Hank peeked in the box. Sandwiches were stacked on one side of the box, cookies and scones on the other, fruit and pies in the middle. “Gramma, this would feed half of Ware.”
She huffed as she transferred the fried potatoes to a plate. “Not hardly.”
Grandpa came in and when he saw the box said, “Good heavens, woman, do we have any food left in the house for us?”
“It’s a long trip, and they’ll need something to eat on the way,” she said defensively, putting the plate on the table. Grandpa kissed her and she blushed. “Sit down and eat, old man.”
He waggled his eyebrows at her and she laughed, pushing him away. “Oh Hank, after breakfast do you want to brew some coffee to take with you? I got the thermoses out and washed. Oh, and there’s a paper bag there with napkins and such. Put that in the box so it doesn’t get lost.”
Hank was impressed. She shooed him to the table. “Sit, eat, there’s not much time.”
“Yes, ma’am,” he grinned, giving her a kiss on the check.
In a matter of minutes, he’d bolted down his breakfast, loaded the box, coffee, and plastic bottles of water in the truck, and was ready to leave. “One more thing,” Gramma said, and took Hank’s hand in hers and Grandpa’s hand in her other. “Jesus, we thank You for bringing Callie and Mina to us and Your enabling them to stay here permanently with us. We pray that You shower them with Your love, guide them with Your wisdom, and keep them close to You at all times. We also ask that you watch over them, Hank, and Daniel, and bring them all home safe to us. Amen.” Hank gave her a hug and hurried out to the truck. Time to hit the road!
Callie stashed her suitcase in the back of her SUV. They decided to take Callie’s car instead of Hank’s truck. Mina would return her rental car at the airport and then they would all continue on in Callie’s car to Charleston.
Daniel arrived about 20 minutes early and added his small duffle bag to the suitcase and air travel bag already in Callie’s car. Ten minutes later, Hank pulled up. He tossed his gym bag in the back of the car with the other luggage. Daniel helped him stow all the food and drink in the cargo area of the car. “I believe we are now ready for anything,” Hank grinned.
Daniel and Mina got in the rental car, while Callie and Hank took her SUV. Callie followed Mina to the highway to head to Kansas City. “Excited?” Hank asked.
Callie smiled. “Very. It just feels so right. I think I’m going to be where I’m meant to be.”
“I think so too,” Hank replied, with deep satisfaction. “So, have you thought about what you’re going to do when you get settled?”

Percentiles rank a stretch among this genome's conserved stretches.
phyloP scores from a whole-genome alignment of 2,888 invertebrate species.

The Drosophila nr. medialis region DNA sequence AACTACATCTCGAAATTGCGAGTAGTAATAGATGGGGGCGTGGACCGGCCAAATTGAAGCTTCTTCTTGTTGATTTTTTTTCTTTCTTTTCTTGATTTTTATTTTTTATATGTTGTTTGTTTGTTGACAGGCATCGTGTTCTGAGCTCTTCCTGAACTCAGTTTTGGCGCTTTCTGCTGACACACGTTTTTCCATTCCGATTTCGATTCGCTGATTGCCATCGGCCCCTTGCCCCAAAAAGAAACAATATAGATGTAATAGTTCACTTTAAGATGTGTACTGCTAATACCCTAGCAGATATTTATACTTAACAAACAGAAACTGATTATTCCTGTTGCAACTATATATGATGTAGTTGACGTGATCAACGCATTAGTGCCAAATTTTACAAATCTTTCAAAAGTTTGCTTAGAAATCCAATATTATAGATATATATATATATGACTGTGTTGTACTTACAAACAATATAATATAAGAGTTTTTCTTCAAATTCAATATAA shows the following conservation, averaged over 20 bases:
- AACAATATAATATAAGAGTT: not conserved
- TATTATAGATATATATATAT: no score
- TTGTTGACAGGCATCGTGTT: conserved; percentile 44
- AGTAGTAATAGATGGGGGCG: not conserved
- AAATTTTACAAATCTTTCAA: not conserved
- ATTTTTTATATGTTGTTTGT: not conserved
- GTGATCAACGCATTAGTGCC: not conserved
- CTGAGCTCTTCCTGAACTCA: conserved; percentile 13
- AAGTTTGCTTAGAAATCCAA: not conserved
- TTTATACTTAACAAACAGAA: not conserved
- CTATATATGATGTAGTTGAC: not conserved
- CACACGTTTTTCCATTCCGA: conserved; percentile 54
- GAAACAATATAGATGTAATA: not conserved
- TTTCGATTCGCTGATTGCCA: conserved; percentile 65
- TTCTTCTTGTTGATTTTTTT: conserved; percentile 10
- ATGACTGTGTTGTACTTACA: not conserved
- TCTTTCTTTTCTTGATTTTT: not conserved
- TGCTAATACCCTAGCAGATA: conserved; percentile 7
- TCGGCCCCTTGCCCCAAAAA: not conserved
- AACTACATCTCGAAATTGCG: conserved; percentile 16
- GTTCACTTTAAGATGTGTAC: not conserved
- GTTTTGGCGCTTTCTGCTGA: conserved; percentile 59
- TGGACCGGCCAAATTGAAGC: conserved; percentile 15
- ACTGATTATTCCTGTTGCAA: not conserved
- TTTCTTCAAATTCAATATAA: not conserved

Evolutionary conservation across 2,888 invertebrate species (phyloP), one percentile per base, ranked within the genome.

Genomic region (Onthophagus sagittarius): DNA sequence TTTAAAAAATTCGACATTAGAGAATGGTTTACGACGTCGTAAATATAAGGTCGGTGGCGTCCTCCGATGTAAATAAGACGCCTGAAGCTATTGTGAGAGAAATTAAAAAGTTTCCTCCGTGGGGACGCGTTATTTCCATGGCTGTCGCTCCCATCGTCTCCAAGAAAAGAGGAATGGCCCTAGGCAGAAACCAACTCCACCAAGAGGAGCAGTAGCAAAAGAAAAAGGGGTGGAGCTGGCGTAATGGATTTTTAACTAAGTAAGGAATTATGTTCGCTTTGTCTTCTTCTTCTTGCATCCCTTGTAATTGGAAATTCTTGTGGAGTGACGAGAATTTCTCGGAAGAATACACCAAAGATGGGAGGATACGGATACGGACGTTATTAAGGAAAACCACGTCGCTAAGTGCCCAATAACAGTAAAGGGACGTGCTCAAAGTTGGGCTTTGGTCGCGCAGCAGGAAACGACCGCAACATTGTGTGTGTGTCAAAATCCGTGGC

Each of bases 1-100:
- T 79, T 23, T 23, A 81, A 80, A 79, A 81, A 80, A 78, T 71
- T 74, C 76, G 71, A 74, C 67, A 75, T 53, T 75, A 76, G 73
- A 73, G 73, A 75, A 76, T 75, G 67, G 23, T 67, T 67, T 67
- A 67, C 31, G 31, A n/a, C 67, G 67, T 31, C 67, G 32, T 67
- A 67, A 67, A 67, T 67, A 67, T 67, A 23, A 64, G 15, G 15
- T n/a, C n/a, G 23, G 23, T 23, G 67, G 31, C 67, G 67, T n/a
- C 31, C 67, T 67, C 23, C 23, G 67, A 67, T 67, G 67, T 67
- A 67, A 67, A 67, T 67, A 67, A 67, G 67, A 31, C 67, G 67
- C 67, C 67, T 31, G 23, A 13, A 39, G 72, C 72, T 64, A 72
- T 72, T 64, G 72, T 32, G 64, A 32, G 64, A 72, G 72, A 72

“Yes, but I don’t have anything definite yet. Cara mentioned that Mom worked part time for Melissa Dancer, and managed a book club at Melissa’s store. I could do that. But I don’t know.”
“You’d like to do something more your own?”
Callie sighed. “I do. Something I’m more suited to. Daniel is going to pay me for watching over the house until everything goes through probate. So I’ll have that to live on. But I need to be busy, I’m not used to just sitting around.”
“Well, there’s always something going on in Ware. Vacation Bible School is coming up. Managing that would be right in your wheelhouse.”
“Oh I don’t know,” she said doubtfully.
Hank stretched a little in his seat. “Well, think about it. You’d manage the volunteers, set up schedules, get the town involved, organize everything – doesn’t that sound like something you’d like?”
“But don’t they have somebody at the church who does that?”
“Nope. Mrs. Sandusky moved to Florida last fall. Mr. Toscopoulos was trying to recruit Mom, but she doesn’t really want to take that on.” He glanced over to her. “What is it, Callie?”
“I’m not a very churchy type of person. Wouldn’t they want someone … I don’t know, someone who’s been with a church for years.”
“Maybe,” he shrugged. “But what they really need is someone who can organize and manage big projects and that is you to a T. I’m sure the pastor would be thrilled if you want to do it. But you don’t have to of course. It would be entirely your choice. I’m sure there are plenty of other opportunities.”
Her eyes widened. Her choice … was this another invitation? God, You know me. I’m not a religious type and I have no idea why You would want me of all people to run Your Vacation Bible School. But if that’s what You want … I’ll do it. “I’ll talk to the pastor when I get back,” she told Hank. “I’m assuming I’ll get to make lots and lots of lists,” she added lightly.
“Absolutely,” he laughed.
They talked about the church, the high school softball team, and her life in Charleston as the miles passed by. It seemed like no time at all before they were following Mina into the car rental parking lot.
They got out to stretch their legs while Mina and Daniel went in to return the car. Hank took out his phone and sent a text to his grandmother while Callie got a soda from a nearby vending machine.
At the airport returning rental car, all is well. C wants to coordinate VBS this year.
He started to put the phone back in his pocket when it chirped. He glanced down and grinned.
The trip to South Carolina went smoothly. Daniel and Hank checked into a nearby motel after leaving Mina and Callie at Mina’s apartment. The U-Haul store was open on Sunday, so Daniel and Hank took care of renting the trailer and loading it with packing supplies.
That night Daniel and Callie were packing in Mina’s kitchen. Mina was going through what she wanted to box up in her bedroom and bathroom while Hank gassed up the cars.
Daniel reached up and started emptying the cupboards over the counter by the refrigerator. “So, you grew up in Ware?”
Callie was seated at a small table, wrapping glassware in sheets of paper. “I did. It was a great place to grow up. Then I went to college and it was like a whole new world. So, when I graduated, I decided to go seek fame and fortune. A friend of mine in college suggested Charleston, so I started job-hunting there. I found a position at Pinnacle and then …” She left the sentence unfinished. “So what about you? How did you get from Texas to Ware?”